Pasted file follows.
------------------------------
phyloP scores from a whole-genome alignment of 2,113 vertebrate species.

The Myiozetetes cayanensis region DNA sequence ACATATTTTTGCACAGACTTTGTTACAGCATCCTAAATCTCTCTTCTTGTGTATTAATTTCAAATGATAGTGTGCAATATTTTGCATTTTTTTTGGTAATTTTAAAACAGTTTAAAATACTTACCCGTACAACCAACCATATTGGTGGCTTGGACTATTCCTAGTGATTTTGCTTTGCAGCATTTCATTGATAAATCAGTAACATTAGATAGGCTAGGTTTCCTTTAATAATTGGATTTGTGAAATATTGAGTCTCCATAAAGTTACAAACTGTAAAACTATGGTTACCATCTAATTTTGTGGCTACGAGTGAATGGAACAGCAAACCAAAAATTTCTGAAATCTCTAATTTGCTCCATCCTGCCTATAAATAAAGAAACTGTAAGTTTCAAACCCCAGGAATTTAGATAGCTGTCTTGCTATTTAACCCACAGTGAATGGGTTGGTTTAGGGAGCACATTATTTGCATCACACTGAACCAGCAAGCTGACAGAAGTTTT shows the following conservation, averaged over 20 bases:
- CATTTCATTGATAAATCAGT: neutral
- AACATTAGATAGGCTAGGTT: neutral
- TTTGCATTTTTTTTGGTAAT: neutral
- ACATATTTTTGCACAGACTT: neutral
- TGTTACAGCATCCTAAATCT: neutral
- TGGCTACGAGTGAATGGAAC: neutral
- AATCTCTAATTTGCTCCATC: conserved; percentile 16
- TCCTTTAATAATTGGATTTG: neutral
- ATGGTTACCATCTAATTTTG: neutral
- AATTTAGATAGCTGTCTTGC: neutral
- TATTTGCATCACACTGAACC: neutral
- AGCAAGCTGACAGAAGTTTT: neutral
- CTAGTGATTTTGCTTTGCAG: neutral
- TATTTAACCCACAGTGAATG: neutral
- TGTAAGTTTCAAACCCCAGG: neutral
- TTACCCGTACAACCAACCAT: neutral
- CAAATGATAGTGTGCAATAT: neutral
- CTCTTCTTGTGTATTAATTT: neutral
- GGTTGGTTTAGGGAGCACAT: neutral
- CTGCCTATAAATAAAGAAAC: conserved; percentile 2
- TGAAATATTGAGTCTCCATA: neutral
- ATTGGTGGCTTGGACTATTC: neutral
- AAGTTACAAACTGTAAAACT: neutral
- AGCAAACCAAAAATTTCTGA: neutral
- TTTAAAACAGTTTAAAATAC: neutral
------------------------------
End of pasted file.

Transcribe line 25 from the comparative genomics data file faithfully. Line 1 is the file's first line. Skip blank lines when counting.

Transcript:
- AAGTTACAAACTGTAAAACT: neutral